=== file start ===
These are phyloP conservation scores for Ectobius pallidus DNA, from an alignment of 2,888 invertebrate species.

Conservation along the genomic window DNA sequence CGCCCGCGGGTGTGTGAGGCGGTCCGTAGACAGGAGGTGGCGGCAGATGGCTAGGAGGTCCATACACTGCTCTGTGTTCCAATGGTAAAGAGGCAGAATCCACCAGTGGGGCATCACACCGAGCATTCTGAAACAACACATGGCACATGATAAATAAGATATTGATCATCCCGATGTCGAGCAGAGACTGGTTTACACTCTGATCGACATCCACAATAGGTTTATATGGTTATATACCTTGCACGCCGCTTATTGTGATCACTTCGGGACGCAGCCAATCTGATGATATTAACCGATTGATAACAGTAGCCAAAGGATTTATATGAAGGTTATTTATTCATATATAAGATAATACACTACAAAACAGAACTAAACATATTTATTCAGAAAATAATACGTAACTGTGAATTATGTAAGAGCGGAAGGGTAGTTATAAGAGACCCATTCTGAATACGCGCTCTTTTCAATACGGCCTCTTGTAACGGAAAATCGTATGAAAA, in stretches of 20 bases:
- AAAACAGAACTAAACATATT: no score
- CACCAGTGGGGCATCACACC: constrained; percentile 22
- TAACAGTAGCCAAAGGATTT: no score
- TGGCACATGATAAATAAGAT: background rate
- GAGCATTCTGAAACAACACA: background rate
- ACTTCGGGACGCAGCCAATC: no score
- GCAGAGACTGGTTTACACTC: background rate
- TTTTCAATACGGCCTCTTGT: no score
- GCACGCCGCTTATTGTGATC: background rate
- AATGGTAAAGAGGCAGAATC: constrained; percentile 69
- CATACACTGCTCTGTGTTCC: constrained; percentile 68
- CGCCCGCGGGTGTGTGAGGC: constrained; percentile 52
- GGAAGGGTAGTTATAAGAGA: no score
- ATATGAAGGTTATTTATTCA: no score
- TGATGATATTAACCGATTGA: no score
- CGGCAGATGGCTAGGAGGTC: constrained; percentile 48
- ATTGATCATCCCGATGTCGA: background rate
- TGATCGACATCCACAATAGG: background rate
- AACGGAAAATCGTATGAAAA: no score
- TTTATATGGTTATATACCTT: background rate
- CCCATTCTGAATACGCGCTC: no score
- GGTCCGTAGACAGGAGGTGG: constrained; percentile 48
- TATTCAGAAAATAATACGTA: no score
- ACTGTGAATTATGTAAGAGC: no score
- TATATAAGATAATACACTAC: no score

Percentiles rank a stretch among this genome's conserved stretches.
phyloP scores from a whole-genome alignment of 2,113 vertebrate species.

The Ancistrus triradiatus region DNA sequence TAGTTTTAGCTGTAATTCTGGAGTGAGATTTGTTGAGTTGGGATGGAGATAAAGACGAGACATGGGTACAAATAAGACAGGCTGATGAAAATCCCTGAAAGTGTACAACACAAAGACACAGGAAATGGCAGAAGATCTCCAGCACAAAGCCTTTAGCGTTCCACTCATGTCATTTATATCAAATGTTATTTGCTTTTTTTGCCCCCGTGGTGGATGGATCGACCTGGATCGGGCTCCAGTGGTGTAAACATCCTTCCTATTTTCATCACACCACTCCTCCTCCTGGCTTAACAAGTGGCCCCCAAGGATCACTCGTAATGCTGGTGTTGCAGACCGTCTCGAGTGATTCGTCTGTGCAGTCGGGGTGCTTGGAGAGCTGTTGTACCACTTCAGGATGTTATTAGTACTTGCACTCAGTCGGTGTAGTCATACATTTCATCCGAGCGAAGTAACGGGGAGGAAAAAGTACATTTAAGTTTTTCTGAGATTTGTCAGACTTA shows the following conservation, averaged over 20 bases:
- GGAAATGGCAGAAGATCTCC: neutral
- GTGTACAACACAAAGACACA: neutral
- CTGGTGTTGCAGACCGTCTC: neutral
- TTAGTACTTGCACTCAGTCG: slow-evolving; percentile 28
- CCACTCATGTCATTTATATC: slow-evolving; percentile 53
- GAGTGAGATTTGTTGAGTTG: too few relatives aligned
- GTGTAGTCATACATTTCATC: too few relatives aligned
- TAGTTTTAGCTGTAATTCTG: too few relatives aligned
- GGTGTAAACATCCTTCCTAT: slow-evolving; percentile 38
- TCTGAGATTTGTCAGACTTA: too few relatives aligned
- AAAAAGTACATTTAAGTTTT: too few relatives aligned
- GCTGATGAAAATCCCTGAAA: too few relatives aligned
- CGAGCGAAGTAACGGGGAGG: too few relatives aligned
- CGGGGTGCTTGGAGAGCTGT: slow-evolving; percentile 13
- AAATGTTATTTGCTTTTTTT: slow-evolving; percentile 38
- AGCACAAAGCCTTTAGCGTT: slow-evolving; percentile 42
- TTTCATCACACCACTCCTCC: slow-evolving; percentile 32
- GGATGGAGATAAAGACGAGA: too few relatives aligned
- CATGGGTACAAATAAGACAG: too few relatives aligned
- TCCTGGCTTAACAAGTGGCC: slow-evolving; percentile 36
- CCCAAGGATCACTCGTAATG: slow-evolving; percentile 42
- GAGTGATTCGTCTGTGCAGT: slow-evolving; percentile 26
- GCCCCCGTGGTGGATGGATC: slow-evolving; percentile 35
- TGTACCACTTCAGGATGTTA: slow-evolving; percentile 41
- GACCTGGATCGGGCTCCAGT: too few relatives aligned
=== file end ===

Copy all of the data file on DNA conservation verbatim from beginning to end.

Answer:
These are phyloP conservation scores for Ectobius pallidus DNA, from an alignment of 2,888 invertebrate species.

Conservation along the genomic window DNA sequence CGCCCGCGGGTGTGTGAGGCGGTCCGTAGACAGGAGGTGGCGGCAGATGGCTAGGAGGTCCATACACTGCTCTGTGTTCCAATGGTAAAGAGGCAGAATCCACCAGTGGGGCATCACACCGAGCATTCTGAAACAACACATGGCACATGATAAATAAGATATTGATCATCCCGATGTCGAGCAGAGACTGGTTTACACTCTGATCGACATCCACAATAGGTTTATATGGTTATATACCTTGCACGCCGCTTATTGTGATCACTTCGGGACGCAGCCAATCTGATGATATTAACCGATTGATAACAGTAGCCAAAGGATTTATATGAAGGTTATTTATTCATATATAAGATAATACACTACAAAACAGAACTAAACATATTTATTCAGAAAATAATACGTAACTGTGAATTATGTAAGAGCGGAAGGGTAGTTATAAGAGACCCATTCTGAATACGCGCTCTTTTCAATACGGCCTCTTGTAACGGAAAATCGTATGAAAA, in stretches of 20 bases:
- AAAACAGAACTAAACATATT: no score
- CACCAGTGGGGCATCACACC: constrained; percentile 22
- TAACAGTAGCCAAAGGATTT: no score
- TGGCACATGATAAATAAGAT: background rate
- GAGCATTCTGAAACAACACA: background rate
- ACTTCGGGACGCAGCCAATC: no score
- GCAGAGACTGGTTTACACTC: background rate
- TTTTCAATACGGCCTCTTGT: no score
- GCACGCCGCTTATTGTGATC: background rate
- AATGGTAAAGAGGCAGAATC: constrained; percentile 69
- CATACACTGCTCTGTGTTCC: constrained; percentile 68
- CGCCCGCGGGTGTGTGAGGC: constrained; percentile 52
- GGAAGGGTAGTTATAAGAGA: no score
- ATATGAAGGTTATTTATTCA: no score
- TGATGATATTAACCGATTGA: no score
- CGGCAGATGGCTAGGAGGTC: constrained; percentile 48
- ATTGATCATCCCGATGTCGA: background rate
- TGATCGACATCCACAATAGG: background rate
- AACGGAAAATCGTATGAAAA: no score
- TTTATATGGTTATATACCTT: background rate
- CCCATTCTGAATACGCGCTC: no score
- GGTCCGTAGACAGGAGGTGG: constrained; percentile 48
- TATTCAGAAAATAATACGTA: no score
- ACTGTGAATTATGTAAGAGC: no score
- TATATAAGATAATACACTAC: no score

Percentiles rank a stretch among this genome's conserved stretches.
phyloP scores from a whole-genome alignment of 2,113 vertebrate species.

The Ancistrus triradiatus region DNA sequence TAGTTTTAGCTGTAATTCTGGAGTGAGATTTGTTGAGTTGGGATGGAGATAAAGACGAGACATGGGTACAAATAAGACAGGCTGATGAAAATCCCTGAAAGTGTACAACACAAAGACACAGGAAATGGCAGAAGATCTCCAGCACAAAGCCTTTAGCGTTCCACTCATGTCATTTATATCAAATGTTATTTGCTTTTTTTGCCCCCGTGGTGGATGGATCGACCTGGATCGGGCTCCAGTGGTGTAAACATCCTTCCTATTTTCATCACACCACTCCTCCTCCTGGCTTAACAAGTGGCCCCCAAGGATCACTCGTAATGCTGGTGTTGCAGACCGTCTCGAGTGATTCGTCTGTGCAGTCGGGGTGCTTGGAGAGCTGTTGTACCACTTCAGGATGTTATTAGTACTTGCACTCAGTCGGTGTAGTCATACATTTCATCCGAGCGAAGTAACGGGGAGGAAAAAGTACATTTAAGTTTTTCTGAGATTTGTCAGACTTA shows the following conservation, averaged over 20 bases:
- GGAAATGGCAGAAGATCTCC: neutral
- GTGTACAACACAAAGACACA: neutral
- CTGGTGTTGCAGACCGTCTC: neutral
- TTAGTACTTGCACTCAGTCG: slow-evolving; percentile 28
- CCACTCATGTCATTTATATC: slow-evolving; percentile 53
- GAGTGAGATTTGTTGAGTTG: too few relatives aligned
- GTGTAGTCATACATTTCATC: too few relatives aligned
- TAGTTTTAGCTGTAATTCTG: too few relatives aligned
- GGTGTAAACATCCTTCCTAT: slow-evolving; percentile 38
- TCTGAGATTTGTCAGACTTA: too few relatives aligned
- AAAAAGTACATTTAAGTTTT: too few relatives aligned
- GCTGATGAAAATCCCTGAAA: too few relatives aligned
- CGAGCGAAGTAACGGGGAGG: too few relatives aligned
- CGGGGTGCTTGGAGAGCTGT: slow-evolving; percentile 13
- AAATGTTATTTGCTTTTTTT: slow-evolving; percentile 38
- AGCACAAAGCCTTTAGCGTT: slow-evolving; percentile 42
- TTTCATCACACCACTCCTCC: slow-evolving; percentile 32
- GGATGGAGATAAAGACGAGA: too few relatives aligned
- CATGGGTACAAATAAGACAG: too few relatives aligned
- TCCTGGCTTAACAAGTGGCC: slow-evolving; percentile 36
- CCCAAGGATCACTCGTAATG: slow-evolving; percentile 42
- GAGTGATTCGTCTGTGCAGT: slow-evolving; percentile 26
- GCCCCCGTGGTGGATGGATC: slow-evolving; percentile 35
- TGTACCACTTCAGGATGTTA: slow-evolving; percentile 41
- GACCTGGATCGGGCTCCAGT: too few relatives aligned